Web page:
There is nothing like a real-world indicator for an economic phenomenon so I was gratified this week to discover a new proxy for economic growth and development – the number of automated teller machines (ATMs).
Bill Nuti, the chief executive of NCR, the US company that makes ATMs for banks and and point-of-sale checkout technology for retailers, told me that China has just overtaken Japan to become the world’s largest ATM market after the US.
He estimates that the US has 1m ATM machines while both China and Japan have about 400,000 each. Brazil, one of the most rapidly expanding markets for financial services, is currently in fourth place with about 175,000 ATM machines. Read more
When it comes to his annual letter to General Electric’s shareowners, Jeff Immelt is no Warren Buffett. Not for him the jokey anecdotes and fables preferred by the Omaha billionaire in his own yearly communication. But the GE letter is still worth a read, if only because of the industrial group’s status as a training ground for future chief executives of global companies. Read more
“History is bunk,” said Henry Ford. When it comes to companies, history suggests he was correct. A long corporate life offers no protection against crisis or poor management. It distorts strategy. It encourages employee complacency. As one chief executive brought in to run a century-old multinational told me recently: “Paternalism haunted this company and it paid a price.”
Renault’s grovelling apology to the three executives it wrongly accused of industrial espionage is an extraordinary episode that indicates a serious lack of judgment by its senior managers. Read more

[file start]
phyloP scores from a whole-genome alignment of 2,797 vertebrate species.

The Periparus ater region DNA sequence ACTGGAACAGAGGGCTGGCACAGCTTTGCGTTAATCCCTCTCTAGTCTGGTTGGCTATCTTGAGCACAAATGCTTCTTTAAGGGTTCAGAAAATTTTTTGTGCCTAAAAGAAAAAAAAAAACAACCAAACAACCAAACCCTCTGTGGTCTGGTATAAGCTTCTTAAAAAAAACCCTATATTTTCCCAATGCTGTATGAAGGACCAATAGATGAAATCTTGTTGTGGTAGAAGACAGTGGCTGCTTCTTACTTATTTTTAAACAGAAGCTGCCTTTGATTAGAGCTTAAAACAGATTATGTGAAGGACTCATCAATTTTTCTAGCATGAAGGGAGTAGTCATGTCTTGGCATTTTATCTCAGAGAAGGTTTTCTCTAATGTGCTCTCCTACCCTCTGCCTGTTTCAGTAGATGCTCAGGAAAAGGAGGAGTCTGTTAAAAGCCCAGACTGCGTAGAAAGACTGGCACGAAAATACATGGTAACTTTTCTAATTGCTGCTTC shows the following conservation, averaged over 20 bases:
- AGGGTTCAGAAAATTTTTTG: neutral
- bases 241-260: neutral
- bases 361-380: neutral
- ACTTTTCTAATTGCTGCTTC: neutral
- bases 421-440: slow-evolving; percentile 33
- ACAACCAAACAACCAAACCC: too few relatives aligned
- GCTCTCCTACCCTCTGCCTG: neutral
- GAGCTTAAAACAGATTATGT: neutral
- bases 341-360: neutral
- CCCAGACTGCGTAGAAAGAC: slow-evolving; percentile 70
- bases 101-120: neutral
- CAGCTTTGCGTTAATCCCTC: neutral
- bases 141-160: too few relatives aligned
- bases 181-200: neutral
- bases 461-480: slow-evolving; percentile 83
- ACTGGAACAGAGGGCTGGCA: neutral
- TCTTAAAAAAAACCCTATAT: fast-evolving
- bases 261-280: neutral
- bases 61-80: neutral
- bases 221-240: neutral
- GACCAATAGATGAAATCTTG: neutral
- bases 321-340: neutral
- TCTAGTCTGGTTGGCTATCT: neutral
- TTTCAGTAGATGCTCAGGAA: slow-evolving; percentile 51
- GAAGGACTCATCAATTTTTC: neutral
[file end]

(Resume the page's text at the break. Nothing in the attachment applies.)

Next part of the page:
The vagaries of print deadlines can produce odd results. On Wednesday morning in New York, I concluded my column on McKinsey by writing that the firm had better hope that no “third man” came to light in the insider trading scandal.
Lo and behold, on Wednesday afternoon, the prosecutor in the trial in Manhattan of Raj Rajaratnam, the former Galleon Group hedge fund manager, said in his opening statement that Mr Rajaratnam had talked of there being just such a figure inside McKinsey. This is Kara Scannell’s report from the FT:
Jonathan Streeter, a federal prosecutor, told the jury that they would hear a recording of a phone conversation Mr Rajaratnam had with his brother “talking about plotting to get inside information from a consultant at McKinsey”. He said Mr Rajaratnam tried to get the person, described by the hedge fund trader as “dirty”, to “play ball” by possibly placing the person’s wife on the Galleon payroll.
The vast investigation into insider trading on Wall Street that culminated this week in Raj Rajaratnam going on trial in New York accused of securities fraud was always likely to ensnare a large institution – perhaps a big hedge fund or a Wall Street bank. No one, however, expected the institution in question to be McKinsey & Co.
Contrast the reaction to rewards paid to UK bank executives – £28m in share bonuses and long-term incentives to nine Royal Bank of Scotland officers, for instance – with the response to stock awards worth almost $100m for Ford Motor’s Alan Mulally and Bill Ford.
Both pay-outs are being made to executives who took on big turnround jobs – and had no responsibility for what went before. Both contain deferred elements. Both, let’s face it, are huge in absolute terms, however you cut them. But whereas many people seem to believe Mulally, Ford’s CEO, deserves his pay-out, his RBS counterpart Stephen Hester and colleagues have attracted mainly brickbats for their rewards. Read more
Something has gone badly wrong with the management and culture of the bureaucracies that stand between us and economic and financial apocalypse.
In February, the International Monetary Fund flayed itself for institutional and intellectual failings that led it to ignore the scale and interconnectedness of global financial risks. Now Kitty Ussher, a former minister in the UK Treasury, and Imogen Walford have interviewed ex-civil servants, advisers, ministers and Treasury insiders and produced a report for Demos, the British think-tank, about deficiencies in Britain’s most powerful government department. Read more